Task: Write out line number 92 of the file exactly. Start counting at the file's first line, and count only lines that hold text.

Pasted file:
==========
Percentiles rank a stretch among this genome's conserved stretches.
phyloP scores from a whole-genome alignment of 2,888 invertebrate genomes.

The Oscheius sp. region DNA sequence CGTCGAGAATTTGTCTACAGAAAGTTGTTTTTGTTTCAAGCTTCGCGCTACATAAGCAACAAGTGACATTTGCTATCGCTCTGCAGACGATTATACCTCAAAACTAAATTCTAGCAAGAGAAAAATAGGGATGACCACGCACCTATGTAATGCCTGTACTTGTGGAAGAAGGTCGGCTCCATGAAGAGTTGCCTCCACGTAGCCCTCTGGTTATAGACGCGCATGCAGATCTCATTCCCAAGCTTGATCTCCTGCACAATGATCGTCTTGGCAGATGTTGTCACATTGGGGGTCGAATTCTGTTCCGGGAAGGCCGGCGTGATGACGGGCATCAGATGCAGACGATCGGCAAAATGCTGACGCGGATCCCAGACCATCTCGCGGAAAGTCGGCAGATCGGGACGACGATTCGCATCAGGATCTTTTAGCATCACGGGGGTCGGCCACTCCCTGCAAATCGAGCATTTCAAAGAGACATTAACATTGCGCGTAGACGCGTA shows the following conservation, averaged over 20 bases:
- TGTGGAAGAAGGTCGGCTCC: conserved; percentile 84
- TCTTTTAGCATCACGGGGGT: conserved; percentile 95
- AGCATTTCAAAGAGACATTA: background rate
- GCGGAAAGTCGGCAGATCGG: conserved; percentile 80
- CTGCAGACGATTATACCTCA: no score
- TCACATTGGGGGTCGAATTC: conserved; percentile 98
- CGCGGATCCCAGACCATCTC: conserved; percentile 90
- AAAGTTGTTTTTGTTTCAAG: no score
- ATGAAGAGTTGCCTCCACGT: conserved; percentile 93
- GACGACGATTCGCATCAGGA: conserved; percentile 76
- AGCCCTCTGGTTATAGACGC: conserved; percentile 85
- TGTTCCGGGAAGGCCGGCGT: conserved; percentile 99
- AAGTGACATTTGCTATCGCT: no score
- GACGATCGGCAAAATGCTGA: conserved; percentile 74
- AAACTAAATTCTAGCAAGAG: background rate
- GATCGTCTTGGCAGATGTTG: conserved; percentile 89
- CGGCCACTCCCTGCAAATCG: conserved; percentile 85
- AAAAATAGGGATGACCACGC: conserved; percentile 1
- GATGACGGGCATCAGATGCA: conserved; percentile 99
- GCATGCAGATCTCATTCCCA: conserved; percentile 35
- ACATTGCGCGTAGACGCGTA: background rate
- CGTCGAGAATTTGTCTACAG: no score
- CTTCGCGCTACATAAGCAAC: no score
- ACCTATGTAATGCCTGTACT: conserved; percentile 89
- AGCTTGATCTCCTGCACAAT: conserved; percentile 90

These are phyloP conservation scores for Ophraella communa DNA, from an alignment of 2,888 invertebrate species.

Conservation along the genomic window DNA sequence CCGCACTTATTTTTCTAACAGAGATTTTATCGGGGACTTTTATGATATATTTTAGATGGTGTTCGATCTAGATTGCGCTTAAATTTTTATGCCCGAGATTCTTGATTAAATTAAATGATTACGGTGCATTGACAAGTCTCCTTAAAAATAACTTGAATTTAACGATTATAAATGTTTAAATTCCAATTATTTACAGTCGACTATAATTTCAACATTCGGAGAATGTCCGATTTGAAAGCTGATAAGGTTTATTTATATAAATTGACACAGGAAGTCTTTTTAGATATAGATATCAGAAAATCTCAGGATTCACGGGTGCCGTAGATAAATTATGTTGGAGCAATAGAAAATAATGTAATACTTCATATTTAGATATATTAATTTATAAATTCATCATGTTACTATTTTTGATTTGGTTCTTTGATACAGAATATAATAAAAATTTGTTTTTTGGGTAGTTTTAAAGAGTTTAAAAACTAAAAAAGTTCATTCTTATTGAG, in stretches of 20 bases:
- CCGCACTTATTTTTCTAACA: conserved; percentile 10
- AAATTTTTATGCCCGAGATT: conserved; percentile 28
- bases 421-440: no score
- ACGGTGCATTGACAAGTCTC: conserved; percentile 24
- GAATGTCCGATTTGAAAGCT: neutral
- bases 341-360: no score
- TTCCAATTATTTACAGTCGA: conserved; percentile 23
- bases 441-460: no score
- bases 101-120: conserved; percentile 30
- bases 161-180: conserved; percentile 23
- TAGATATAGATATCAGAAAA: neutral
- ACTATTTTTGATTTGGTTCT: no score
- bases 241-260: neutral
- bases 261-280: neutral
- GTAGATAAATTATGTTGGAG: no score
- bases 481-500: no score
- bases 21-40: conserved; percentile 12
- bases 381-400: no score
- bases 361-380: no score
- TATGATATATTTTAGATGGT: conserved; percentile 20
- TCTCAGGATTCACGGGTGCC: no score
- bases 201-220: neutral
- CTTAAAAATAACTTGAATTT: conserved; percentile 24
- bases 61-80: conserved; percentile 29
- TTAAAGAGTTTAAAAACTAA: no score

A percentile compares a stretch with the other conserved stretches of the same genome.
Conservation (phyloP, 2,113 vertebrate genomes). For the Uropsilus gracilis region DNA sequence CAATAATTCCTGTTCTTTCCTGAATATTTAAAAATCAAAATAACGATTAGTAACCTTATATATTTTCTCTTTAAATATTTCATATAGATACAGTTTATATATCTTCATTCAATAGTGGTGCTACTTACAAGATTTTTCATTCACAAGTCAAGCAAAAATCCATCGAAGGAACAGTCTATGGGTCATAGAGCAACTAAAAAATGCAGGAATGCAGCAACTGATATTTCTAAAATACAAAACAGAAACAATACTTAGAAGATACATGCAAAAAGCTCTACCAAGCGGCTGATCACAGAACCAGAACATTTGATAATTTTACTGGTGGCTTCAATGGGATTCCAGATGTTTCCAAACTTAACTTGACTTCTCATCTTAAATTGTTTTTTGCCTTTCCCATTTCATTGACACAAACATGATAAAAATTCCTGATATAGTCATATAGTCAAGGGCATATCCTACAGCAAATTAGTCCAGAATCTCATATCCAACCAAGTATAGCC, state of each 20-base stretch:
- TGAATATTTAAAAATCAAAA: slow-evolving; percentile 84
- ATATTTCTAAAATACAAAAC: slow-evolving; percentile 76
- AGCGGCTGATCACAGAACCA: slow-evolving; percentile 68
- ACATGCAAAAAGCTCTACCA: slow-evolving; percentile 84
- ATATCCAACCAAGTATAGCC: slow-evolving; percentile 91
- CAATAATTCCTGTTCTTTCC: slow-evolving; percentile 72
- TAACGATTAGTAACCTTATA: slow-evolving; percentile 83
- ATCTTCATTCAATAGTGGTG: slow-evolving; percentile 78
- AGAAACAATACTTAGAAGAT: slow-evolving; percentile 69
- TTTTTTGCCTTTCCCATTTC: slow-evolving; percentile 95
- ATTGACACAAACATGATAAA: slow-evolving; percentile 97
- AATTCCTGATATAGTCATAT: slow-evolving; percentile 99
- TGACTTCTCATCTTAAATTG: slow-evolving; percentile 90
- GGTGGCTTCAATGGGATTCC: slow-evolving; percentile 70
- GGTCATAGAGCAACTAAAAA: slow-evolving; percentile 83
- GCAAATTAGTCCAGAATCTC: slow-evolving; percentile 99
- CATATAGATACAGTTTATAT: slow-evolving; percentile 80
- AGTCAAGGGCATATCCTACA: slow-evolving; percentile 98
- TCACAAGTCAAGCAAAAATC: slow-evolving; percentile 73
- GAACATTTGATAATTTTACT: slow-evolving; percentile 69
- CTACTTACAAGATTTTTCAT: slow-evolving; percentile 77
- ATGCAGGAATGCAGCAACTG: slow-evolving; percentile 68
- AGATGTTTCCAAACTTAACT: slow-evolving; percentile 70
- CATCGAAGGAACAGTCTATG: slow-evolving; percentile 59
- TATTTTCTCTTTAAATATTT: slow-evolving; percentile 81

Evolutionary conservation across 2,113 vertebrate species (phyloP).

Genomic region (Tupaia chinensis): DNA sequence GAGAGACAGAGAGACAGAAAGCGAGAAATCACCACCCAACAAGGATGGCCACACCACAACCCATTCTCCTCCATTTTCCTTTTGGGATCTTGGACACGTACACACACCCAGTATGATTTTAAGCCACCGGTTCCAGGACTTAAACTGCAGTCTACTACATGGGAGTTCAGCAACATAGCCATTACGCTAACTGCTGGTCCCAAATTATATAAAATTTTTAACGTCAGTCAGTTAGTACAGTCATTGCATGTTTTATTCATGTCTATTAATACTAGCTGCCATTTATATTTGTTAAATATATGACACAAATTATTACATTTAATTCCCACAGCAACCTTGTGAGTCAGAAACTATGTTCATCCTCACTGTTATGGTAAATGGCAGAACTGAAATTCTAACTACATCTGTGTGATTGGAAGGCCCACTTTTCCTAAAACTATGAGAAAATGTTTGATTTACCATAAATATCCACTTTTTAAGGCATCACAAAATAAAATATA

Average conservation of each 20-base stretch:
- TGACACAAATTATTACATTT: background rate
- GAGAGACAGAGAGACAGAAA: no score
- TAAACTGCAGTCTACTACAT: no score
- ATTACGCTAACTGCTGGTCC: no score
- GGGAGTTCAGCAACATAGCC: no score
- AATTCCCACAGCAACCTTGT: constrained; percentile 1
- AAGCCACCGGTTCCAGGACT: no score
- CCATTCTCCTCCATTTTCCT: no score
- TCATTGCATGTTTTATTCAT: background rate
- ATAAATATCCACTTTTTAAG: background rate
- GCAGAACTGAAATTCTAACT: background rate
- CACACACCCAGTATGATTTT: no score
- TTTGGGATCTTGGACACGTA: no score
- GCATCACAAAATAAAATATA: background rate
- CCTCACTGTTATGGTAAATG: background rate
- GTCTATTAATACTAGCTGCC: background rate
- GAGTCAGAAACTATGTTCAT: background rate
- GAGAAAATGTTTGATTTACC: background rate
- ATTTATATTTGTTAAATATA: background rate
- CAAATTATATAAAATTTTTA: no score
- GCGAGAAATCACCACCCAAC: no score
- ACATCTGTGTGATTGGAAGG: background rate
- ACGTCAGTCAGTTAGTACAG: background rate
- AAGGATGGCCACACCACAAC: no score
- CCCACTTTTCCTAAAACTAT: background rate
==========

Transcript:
- AAGCCACCGGTTCCAGGACT: no score